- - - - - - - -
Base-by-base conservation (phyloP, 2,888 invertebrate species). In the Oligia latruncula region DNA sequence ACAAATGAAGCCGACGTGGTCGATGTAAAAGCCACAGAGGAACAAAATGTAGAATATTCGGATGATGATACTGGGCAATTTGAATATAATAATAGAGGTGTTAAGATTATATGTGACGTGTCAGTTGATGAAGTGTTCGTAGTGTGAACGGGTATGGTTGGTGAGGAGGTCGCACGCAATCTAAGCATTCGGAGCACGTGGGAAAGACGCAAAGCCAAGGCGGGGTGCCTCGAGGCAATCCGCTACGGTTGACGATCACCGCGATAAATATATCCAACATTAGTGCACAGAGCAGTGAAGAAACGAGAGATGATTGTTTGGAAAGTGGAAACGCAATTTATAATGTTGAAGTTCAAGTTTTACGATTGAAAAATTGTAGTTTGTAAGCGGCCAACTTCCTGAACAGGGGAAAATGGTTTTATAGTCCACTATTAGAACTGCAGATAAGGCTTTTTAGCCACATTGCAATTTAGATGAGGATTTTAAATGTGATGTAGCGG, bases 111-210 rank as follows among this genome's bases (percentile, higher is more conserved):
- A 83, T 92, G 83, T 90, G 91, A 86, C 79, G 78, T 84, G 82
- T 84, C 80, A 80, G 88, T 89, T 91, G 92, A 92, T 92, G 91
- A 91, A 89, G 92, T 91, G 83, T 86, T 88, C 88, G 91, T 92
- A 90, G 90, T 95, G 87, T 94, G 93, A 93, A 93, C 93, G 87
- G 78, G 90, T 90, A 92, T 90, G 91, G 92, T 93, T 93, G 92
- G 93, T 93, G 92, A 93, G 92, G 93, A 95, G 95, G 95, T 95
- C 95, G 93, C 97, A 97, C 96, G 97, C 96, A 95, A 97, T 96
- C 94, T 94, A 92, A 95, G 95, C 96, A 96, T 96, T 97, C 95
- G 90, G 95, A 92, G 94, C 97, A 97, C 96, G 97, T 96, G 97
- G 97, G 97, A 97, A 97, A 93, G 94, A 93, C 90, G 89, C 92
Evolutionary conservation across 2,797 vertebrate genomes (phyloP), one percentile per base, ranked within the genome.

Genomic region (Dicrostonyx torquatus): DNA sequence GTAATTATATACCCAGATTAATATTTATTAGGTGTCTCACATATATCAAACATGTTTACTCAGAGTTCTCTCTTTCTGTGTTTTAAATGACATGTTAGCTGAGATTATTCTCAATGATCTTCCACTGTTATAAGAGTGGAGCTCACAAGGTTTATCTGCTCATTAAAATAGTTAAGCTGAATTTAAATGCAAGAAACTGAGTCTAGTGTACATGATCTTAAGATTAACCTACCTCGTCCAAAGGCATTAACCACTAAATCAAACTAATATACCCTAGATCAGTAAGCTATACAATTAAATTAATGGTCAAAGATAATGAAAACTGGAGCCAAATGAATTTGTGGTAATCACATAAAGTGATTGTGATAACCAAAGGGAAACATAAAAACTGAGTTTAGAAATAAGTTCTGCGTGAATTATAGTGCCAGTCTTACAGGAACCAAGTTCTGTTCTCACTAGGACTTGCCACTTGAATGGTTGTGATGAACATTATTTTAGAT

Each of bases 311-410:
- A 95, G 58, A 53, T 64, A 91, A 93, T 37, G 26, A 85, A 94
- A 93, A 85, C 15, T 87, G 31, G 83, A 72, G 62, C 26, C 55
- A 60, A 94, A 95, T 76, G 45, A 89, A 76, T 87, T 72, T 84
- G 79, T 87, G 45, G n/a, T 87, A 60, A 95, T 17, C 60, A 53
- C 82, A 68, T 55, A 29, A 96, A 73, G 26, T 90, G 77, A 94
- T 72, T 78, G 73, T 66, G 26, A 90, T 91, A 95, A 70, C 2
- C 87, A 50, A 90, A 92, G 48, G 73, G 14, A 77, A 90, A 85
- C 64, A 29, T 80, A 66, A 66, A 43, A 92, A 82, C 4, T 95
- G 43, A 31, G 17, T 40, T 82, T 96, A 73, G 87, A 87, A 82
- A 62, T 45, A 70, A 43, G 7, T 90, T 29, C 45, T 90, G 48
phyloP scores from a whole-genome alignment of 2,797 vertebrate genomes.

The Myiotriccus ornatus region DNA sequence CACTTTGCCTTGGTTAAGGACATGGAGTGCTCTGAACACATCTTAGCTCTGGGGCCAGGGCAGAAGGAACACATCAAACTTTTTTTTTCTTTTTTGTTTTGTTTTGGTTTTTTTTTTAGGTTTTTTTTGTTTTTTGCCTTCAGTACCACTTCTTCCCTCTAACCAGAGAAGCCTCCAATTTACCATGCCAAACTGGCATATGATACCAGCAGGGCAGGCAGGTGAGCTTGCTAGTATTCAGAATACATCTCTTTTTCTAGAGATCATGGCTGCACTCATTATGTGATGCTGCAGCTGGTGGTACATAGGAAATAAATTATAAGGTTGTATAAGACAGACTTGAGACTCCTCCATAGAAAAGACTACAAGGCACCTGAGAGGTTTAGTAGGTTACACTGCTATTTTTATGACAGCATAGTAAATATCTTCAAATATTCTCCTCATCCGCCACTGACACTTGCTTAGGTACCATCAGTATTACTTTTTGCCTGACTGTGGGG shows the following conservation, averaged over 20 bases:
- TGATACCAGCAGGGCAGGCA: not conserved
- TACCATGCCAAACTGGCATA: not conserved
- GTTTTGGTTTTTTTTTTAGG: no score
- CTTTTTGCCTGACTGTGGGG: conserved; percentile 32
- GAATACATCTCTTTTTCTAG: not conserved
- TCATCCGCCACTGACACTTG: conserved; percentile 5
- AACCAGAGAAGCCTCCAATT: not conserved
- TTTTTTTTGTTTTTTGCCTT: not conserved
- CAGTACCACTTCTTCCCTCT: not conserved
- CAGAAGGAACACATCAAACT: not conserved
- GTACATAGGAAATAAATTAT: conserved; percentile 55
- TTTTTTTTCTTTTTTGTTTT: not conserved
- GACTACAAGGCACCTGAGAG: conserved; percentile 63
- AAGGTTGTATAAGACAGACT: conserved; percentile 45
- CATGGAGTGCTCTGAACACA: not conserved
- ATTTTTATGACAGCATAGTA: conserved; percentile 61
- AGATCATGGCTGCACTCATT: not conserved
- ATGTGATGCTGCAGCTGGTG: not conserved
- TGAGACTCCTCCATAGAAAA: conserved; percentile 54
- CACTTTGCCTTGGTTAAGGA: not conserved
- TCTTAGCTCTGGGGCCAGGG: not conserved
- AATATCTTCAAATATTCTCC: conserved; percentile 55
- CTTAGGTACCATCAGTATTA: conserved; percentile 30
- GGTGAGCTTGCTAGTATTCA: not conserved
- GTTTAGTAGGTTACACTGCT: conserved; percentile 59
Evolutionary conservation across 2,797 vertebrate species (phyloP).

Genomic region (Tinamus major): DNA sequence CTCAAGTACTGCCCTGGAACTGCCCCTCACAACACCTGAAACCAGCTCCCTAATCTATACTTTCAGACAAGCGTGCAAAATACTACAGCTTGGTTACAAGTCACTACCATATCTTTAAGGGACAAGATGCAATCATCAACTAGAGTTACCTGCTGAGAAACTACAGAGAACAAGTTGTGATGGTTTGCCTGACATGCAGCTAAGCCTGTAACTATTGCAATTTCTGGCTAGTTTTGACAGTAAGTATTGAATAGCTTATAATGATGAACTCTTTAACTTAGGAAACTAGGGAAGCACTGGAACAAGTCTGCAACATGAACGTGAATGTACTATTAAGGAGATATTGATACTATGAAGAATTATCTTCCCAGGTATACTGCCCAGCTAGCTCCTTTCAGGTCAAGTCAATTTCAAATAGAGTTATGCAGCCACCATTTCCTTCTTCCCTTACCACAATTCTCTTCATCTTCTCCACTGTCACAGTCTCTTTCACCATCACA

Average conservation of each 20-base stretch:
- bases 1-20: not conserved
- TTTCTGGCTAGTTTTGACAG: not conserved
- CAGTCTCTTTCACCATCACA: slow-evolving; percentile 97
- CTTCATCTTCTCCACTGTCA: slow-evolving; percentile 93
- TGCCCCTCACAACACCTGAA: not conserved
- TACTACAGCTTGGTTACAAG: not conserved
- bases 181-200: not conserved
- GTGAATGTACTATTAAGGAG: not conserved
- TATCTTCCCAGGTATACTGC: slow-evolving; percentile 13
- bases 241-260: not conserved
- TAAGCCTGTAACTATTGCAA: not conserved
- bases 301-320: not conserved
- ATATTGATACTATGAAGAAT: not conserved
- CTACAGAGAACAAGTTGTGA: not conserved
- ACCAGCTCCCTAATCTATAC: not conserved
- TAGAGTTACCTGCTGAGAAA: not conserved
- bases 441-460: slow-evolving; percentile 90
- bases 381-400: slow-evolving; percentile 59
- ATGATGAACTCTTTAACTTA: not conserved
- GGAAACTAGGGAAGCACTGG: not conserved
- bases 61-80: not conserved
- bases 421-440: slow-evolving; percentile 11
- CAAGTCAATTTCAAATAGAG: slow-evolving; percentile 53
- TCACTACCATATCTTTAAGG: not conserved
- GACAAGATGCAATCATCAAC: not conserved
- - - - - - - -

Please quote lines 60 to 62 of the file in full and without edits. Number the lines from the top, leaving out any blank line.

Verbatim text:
- TACTACAGCTTGGTTACAAG: not conserved
- bases 181-200: not conserved
- GTGAATGTACTATTAAGGAG: not conserved